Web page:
Doomsday + 1

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Doomsday + 1
Doomsday + 1 #5 (March 1976). Left to right: Kuno, Ellis, Yashida, Malden. Cover art by John Byrne
Publication information
Publisher Charlton Comics
Schedule Bimonthly
Format Ongoing series
Publication date July 1975 - May 1977
No. of issues 12
Creative team
Written by Joe Gill
Artist(s) John Byrne

Doomsday + 1 was an American post-apocalyptic comic-book series published by Charlton Comics in the 1970s.

It is best known as the first original, color-comics series by artist John Byrne, who would go on to become a major industry figure. Byrne had previously drawn three unrelated, anthological short stories for comics, as well as the first three issues of a Saturday-morning cartoon licensed comic book before co-creating this original series.

Publication history[edit]

Doomsday + 1 originally ran six issues, cover-dated July 1975 - May 1976. Two years after its cancelation it was revived as an all-reprint series with issues #7-12 (June 1978 - May 1979), reprinting the contents of the first six issues.[1]

The series was created by writer Joe Gill and penciler-inker John Byrne for the small, Derby, Connecticut-based publisher Charlton Comics, under editor George Wildman. Byrne, who also served as letterer, used the pseudonym "Byrne Robotics" for issue #4-6 (reprinted as #10-12). The credits for issue #5 credit the artwork as "Art: Byrne Robotics with technical assistance from Patterson-75", a pseudonym for Bruce Patterson, who provided some degree of inking.[2]

Byrne drew the covers of issues #2-6, with the cover of issue #1 variously credited to Byrne[1] and to Tom Sutton.[3] Issues #7 and #11 featured re-colored reprints of Byrne covers, while issues #8-10 and #12 featured "new" covers created by blowing up panels of interior artwork from the stories.[1]

Stories ran 22 to 23 pages, with most issues also containing a two-page text backup — either a story featuring the main characters or a non-fiction featurette. The backup in issue #5 consisted of two comics pages, drawn by Steve Ditko, of "real world" paranormal vignettes.[1]

One additional 22-page story was produced by Gill and Byrne, but was not published in the original series. It appeared in two parts titled "There Will Be Time, Part One: Time-Slip" and "Part Two: The Man from Elsewhen" in publisher CPL/Gang Publications' Charlton-sponsored comic-book/fanzine hybrid Charlton Bullseye #4-5 (April & Sept. 1976).[4]

Sales of the 1978-79 reprint issues began strong, and editor Wildman assigned Tom Sutton to write and draw a 15-page story scheduled to run as issue #13. As sales of the reprint series tapered off, the project was canceled. While the script became lost, Sutton's pencil-and-ink art for the story, "The Secret City," eventually surfaced, with the cover and the first page published in the magazine Charlton Spotlight #6 (Fall 2008).[5]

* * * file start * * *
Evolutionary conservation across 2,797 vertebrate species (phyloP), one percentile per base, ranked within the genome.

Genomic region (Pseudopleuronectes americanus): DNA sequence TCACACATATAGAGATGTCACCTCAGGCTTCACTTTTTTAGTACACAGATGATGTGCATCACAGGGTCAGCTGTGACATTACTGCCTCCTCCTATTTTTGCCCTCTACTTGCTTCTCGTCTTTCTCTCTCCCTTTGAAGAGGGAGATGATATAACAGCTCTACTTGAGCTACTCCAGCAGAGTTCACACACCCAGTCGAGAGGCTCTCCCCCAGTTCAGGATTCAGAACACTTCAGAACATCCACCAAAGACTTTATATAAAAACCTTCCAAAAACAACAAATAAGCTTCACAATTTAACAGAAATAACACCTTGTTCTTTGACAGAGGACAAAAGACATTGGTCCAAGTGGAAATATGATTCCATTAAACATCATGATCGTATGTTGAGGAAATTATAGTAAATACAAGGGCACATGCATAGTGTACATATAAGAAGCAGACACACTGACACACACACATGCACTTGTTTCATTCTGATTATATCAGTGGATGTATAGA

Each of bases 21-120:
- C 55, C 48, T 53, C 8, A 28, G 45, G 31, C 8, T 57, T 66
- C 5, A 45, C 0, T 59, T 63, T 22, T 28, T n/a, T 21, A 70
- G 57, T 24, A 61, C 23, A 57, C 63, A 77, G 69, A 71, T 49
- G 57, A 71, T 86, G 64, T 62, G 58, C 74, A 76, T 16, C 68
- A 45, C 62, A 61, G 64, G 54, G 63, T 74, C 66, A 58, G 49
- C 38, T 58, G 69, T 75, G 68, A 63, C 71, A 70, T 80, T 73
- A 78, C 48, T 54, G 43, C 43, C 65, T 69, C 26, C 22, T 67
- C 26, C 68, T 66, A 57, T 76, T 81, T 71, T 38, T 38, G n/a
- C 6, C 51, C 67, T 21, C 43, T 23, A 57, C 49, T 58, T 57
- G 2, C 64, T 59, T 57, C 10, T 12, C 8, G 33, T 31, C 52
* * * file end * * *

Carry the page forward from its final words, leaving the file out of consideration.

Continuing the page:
Later reprints[edit]

All six original stories plus the two-part Charlton Bullseye story were reprinted as the Fantagraphics comic-book series The Doomsday Squad #1-7 (Aug. 1986 - June 1987), with new covers by Byrne (#1-2), Neal Adams (#4), and Gil Kane (the remainder). This series included a new backup feature each issue, including "Dalgoda" by writer Jan Strnad and artist Dennis Fujitake, "Keif Llama" by writer-artist Matt Howarth, and "Captain Jack" by writer Mike Kazaleh and artist Marc Schirmeister.[6]

Plot[edit]

The series takes place in a near future in which a South American despot named Rykos launches his sole two atomic missiles on New York City in the U.S. and Moscow in the U.S.S.R. The two superpowers, each believing the other has launched a first strike, retaliate. By the time American president Cole and a Russian premier with the first name Mikhail have realized their errors, their fully automated nuclear-missile systems can not be countermanded.

Only hours before the apocalypse begins, a Saturn VI rocket launches bearing three astronauts: Captain Boyd Ellis, United States Air Force; his fiancée, Jill Malden; and Japanese physicist Ikei Yashida. Weeks later, after the post-apocalyptic radiation has subsided to safe levels, their space capsule lands upon a melting Greenland ice field, where the three ally themselves with Kuno, a 3rd-century Goth revived from his ice-encased suspended animation.

The four encounter a Russian scientist/cyborg in Canada, where they commandeer a futuristic jet plane; undersea dwellers; and brutish U.S. military survivors, among others.

References[edit]

  1. ^ a b c d Doomsday + 1, Charlton, 1975 Series at the Grand Comics Database
  2. ^ Doomsday + 1 #5 at the Grand Comics Database
  3. ^ Doomsday + 1 at Don Markstein's Toonopedia. Archived from the original November 7, 2011.
  4. ^ Charlton Bullseye #4 and #5 at the Grand Comics Database
  5. ^ Charlton Spotlight #6 (Fall 2008), Argo Press, pp. 54-55
  6. ^ Doomsday Squad, The at the Grand Comics Database

External links[edit]